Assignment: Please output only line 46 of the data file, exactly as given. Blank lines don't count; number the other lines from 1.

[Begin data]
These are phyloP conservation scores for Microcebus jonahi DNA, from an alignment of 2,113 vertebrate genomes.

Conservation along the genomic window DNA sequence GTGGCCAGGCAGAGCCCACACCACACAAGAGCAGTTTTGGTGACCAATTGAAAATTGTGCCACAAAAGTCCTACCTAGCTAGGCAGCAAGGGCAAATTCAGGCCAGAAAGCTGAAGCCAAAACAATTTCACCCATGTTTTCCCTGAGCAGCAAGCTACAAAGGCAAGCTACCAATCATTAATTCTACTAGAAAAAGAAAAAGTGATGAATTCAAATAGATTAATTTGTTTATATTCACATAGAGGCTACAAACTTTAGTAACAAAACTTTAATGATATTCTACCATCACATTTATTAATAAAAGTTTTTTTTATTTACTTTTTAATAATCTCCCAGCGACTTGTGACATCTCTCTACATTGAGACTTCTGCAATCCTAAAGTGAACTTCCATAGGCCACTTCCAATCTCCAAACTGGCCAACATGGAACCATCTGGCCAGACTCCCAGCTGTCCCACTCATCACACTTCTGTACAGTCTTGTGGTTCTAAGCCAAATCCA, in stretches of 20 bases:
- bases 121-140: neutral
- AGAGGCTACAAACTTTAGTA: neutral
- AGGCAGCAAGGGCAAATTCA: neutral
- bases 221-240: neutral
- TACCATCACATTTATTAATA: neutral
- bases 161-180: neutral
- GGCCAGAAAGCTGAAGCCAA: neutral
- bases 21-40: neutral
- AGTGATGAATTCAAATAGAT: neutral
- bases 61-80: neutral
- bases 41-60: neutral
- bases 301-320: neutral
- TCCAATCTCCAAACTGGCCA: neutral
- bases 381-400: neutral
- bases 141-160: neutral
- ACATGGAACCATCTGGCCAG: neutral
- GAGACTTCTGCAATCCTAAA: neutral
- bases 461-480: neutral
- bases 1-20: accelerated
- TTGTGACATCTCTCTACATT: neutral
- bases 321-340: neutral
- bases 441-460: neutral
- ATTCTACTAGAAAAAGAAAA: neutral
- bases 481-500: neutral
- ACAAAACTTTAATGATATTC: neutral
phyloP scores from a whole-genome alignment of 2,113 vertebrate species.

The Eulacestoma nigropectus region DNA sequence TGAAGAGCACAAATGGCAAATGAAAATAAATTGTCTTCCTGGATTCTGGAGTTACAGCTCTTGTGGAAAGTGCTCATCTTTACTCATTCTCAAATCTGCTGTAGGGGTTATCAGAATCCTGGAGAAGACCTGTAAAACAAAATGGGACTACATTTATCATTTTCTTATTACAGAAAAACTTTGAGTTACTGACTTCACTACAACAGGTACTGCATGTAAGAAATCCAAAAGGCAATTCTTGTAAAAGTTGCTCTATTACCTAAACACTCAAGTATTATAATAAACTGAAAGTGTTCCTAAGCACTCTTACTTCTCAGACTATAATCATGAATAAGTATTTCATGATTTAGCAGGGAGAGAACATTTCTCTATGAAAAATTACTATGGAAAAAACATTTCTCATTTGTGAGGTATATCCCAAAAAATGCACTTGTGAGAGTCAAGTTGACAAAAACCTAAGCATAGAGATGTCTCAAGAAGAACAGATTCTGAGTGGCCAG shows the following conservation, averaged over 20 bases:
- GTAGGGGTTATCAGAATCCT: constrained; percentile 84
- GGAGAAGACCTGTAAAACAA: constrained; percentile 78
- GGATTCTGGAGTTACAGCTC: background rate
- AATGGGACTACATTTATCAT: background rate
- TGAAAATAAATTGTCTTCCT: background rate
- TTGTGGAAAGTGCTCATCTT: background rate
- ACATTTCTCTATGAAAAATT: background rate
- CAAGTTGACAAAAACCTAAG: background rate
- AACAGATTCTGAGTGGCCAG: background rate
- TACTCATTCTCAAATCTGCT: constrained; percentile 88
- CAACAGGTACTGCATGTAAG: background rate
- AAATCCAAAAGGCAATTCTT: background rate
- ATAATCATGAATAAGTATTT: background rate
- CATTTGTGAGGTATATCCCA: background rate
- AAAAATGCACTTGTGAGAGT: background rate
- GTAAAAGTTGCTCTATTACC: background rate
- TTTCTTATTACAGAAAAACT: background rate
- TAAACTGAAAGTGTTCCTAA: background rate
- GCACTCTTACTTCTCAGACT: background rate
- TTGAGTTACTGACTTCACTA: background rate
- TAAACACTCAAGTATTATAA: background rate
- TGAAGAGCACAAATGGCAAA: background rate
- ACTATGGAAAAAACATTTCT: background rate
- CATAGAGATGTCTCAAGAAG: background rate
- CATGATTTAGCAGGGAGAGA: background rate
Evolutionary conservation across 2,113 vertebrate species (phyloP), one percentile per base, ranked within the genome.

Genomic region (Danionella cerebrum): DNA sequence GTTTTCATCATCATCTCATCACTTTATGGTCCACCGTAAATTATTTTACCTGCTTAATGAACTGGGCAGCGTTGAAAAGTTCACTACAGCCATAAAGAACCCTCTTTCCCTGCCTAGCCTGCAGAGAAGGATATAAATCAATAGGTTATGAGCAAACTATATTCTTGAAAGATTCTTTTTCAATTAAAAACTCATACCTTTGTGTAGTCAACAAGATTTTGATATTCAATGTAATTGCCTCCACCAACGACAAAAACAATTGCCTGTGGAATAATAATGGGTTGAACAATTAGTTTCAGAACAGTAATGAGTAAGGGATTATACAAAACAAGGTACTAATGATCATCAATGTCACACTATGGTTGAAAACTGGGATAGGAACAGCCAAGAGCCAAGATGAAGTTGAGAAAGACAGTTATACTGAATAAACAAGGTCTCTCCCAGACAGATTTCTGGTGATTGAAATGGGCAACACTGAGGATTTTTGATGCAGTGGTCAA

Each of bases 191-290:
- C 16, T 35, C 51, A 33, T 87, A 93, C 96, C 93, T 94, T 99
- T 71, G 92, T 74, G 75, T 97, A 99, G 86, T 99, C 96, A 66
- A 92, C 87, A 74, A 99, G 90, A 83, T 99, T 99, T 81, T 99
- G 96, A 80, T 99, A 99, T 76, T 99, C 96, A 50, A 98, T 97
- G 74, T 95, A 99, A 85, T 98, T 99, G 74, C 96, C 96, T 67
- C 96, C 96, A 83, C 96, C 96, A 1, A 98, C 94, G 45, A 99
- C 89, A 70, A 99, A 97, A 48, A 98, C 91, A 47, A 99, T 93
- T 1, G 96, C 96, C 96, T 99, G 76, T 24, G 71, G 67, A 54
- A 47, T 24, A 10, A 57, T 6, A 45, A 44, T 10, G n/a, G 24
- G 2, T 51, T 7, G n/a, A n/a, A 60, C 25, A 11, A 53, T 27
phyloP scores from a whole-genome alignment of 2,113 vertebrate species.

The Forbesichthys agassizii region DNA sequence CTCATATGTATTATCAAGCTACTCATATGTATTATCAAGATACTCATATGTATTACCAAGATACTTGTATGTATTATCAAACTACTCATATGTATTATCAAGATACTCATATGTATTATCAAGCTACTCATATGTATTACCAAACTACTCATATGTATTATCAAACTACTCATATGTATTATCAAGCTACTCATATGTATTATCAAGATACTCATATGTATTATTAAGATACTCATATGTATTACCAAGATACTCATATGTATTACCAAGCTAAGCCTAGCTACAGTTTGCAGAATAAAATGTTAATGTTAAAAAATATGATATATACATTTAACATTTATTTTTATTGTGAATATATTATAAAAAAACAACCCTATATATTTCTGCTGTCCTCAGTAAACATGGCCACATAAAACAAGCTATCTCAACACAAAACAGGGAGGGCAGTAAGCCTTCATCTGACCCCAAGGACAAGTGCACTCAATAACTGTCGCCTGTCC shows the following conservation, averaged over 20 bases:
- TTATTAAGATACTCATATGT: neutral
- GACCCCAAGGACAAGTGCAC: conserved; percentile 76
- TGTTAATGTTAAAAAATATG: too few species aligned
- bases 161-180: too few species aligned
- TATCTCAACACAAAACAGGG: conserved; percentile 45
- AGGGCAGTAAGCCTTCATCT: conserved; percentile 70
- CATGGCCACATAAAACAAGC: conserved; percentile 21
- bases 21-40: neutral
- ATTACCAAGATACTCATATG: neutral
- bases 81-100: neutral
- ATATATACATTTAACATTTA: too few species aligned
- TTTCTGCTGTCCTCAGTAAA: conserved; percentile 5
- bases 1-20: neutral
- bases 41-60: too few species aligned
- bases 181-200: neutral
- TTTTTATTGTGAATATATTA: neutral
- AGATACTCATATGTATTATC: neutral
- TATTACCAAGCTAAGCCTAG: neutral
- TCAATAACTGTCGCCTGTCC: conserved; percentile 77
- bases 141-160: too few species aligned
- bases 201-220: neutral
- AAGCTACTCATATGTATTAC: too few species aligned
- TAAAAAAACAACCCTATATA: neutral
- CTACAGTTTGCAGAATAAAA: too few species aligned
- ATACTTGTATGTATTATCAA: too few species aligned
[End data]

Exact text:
- TTTCTTATTACAGAAAAACT: background rate